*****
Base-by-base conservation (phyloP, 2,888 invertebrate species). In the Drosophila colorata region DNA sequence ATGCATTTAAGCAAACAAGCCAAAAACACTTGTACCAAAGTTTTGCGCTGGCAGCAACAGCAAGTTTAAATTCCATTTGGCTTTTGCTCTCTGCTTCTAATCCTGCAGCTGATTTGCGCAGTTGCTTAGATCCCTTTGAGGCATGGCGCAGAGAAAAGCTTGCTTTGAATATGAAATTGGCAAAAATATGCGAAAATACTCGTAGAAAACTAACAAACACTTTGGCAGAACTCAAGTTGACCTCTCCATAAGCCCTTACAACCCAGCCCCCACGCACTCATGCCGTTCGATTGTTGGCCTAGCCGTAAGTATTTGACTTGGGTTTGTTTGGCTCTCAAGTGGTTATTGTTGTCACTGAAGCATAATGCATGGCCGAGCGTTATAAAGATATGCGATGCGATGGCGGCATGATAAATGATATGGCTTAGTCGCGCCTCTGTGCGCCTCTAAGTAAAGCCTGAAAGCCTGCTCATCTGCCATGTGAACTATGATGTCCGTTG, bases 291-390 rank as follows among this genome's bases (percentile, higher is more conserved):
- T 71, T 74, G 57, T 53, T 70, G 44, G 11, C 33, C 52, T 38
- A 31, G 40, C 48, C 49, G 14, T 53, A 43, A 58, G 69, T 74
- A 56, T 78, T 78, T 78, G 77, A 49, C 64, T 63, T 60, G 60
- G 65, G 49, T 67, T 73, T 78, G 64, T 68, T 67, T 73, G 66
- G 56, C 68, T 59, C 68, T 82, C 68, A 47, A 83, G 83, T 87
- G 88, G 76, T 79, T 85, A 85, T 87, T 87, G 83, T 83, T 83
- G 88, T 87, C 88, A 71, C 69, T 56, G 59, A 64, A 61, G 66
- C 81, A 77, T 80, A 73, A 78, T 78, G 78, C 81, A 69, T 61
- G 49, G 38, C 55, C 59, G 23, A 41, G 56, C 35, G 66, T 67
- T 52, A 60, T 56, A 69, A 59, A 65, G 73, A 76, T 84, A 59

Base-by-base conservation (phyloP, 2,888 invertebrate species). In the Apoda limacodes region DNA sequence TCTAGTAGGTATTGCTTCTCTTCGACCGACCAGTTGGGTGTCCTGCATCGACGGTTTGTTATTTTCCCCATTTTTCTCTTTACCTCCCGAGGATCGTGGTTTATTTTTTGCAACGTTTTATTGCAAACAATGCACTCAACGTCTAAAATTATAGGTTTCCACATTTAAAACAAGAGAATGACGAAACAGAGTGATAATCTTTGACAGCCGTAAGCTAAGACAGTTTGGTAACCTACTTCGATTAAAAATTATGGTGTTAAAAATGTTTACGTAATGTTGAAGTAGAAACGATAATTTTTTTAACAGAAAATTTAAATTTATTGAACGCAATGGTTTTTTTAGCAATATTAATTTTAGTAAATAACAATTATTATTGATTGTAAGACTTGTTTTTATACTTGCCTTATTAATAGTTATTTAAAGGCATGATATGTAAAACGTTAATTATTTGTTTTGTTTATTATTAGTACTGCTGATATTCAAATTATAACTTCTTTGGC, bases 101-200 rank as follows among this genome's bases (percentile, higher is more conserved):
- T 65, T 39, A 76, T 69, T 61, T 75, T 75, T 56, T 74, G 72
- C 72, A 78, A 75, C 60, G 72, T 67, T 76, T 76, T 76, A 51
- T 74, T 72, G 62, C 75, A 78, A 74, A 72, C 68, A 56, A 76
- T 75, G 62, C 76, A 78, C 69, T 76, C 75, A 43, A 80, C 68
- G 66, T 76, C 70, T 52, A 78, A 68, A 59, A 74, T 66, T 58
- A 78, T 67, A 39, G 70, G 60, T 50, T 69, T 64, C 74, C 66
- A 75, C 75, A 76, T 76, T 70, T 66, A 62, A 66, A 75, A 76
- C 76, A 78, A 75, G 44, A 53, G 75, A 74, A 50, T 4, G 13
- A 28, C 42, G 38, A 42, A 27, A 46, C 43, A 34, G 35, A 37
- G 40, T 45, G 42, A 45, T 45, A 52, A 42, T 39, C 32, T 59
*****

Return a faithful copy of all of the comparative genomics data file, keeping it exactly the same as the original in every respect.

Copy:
Base-by-base conservation (phyloP, 2,888 invertebrate species). In the Drosophila colorata region DNA sequence ATGCATTTAAGCAAACAAGCCAAAAACACTTGTACCAAAGTTTTGCGCTGGCAGCAACAGCAAGTTTAAATTCCATTTGGCTTTTGCTCTCTGCTTCTAATCCTGCAGCTGATTTGCGCAGTTGCTTAGATCCCTTTGAGGCATGGCGCAGAGAAAAGCTTGCTTTGAATATGAAATTGGCAAAAATATGCGAAAATACTCGTAGAAAACTAACAAACACTTTGGCAGAACTCAAGTTGACCTCTCCATAAGCCCTTACAACCCAGCCCCCACGCACTCATGCCGTTCGATTGTTGGCCTAGCCGTAAGTATTTGACTTGGGTTTGTTTGGCTCTCAAGTGGTTATTGTTGTCACTGAAGCATAATGCATGGCCGAGCGTTATAAAGATATGCGATGCGATGGCGGCATGATAAATGATATGGCTTAGTCGCGCCTCTGTGCGCCTCTAAGTAAAGCCTGAAAGCCTGCTCATCTGCCATGTGAACTATGATGTCCGTTG, bases 291-390 rank as follows among this genome's bases (percentile, higher is more conserved):
- T 71, T 74, G 57, T 53, T 70, G 44, G 11, C 33, C 52, T 38
- A 31, G 40, C 48, C 49, G 14, T 53, A 43, A 58, G 69, T 74
- A 56, T 78, T 78, T 78, G 77, A 49, C 64, T 63, T 60, G 60
- G 65, G 49, T 67, T 73, T 78, G 64, T 68, T 67, T 73, G 66
- G 56, C 68, T 59, C 68, T 82, C 68, A 47, A 83, G 83, T 87
- G 88, G 76, T 79, T 85, A 85, T 87, T 87, G 83, T 83, T 83
- G 88, T 87, C 88, A 71, C 69, T 56, G 59, A 64, A 61, G 66
- C 81, A 77, T 80, A 73, A 78, T 78, G 78, C 81, A 69, T 61
- G 49, G 38, C 55, C 59, G 23, A 41, G 56, C 35, G 66, T 67
- T 52, A 60, T 56, A 69, A 59, A 65, G 73, A 76, T 84, A 59

Base-by-base conservation (phyloP, 2,888 invertebrate species). In the Apoda limacodes region DNA sequence TCTAGTAGGTATTGCTTCTCTTCGACCGACCAGTTGGGTGTCCTGCATCGACGGTTTGTTATTTTCCCCATTTTTCTCTTTACCTCCCGAGGATCGTGGTTTATTTTTTGCAACGTTTTATTGCAAACAATGCACTCAACGTCTAAAATTATAGGTTTCCACATTTAAAACAAGAGAATGACGAAACAGAGTGATAATCTTTGACAGCCGTAAGCTAAGACAGTTTGGTAACCTACTTCGATTAAAAATTATGGTGTTAAAAATGTTTACGTAATGTTGAAGTAGAAACGATAATTTTTTTAACAGAAAATTTAAATTTATTGAACGCAATGGTTTTTTTAGCAATATTAATTTTAGTAAATAACAATTATTATTGATTGTAAGACTTGTTTTTATACTTGCCTTATTAATAGTTATTTAAAGGCATGATATGTAAAACGTTAATTATTTGTTTTGTTTATTATTAGTACTGCTGATATTCAAATTATAACTTCTTTGGC, bases 101-200 rank as follows among this genome's bases (percentile, higher is more conserved):
- T 65, T 39, A 76, T 69, T 61, T 75, T 75, T 56, T 74, G 72
- C 72, A 78, A 75, C 60, G 72, T 67, T 76, T 76, T 76, A 51
- T 74, T 72, G 62, C 75, A 78, A 74, A 72, C 68, A 56, A 76
- T 75, G 62, C 76, A 78, C 69, T 76, C 75, A 43, A 80, C 68
- G 66, T 76, C 70, T 52, A 78, A 68, A 59, A 74, T 66, T 58
- A 78, T 67, A 39, G 70, G 60, T 50, T 69, T 64, C 74, C 66
- A 75, C 75, A 76, T 76, T 70, T 66, A 62, A 66, A 75, A 76
- C 76, A 78, A 75, G 44, A 53, G 75, A 74, A 50, T 4, G 13
- A 28, C 42, G 38, A 42, A 27, A 46, C 43, A 34, G 35, A 37
- G 40, T 45, G 42, A 45, T 45, A 52, A 42, T 39, C 32, T 59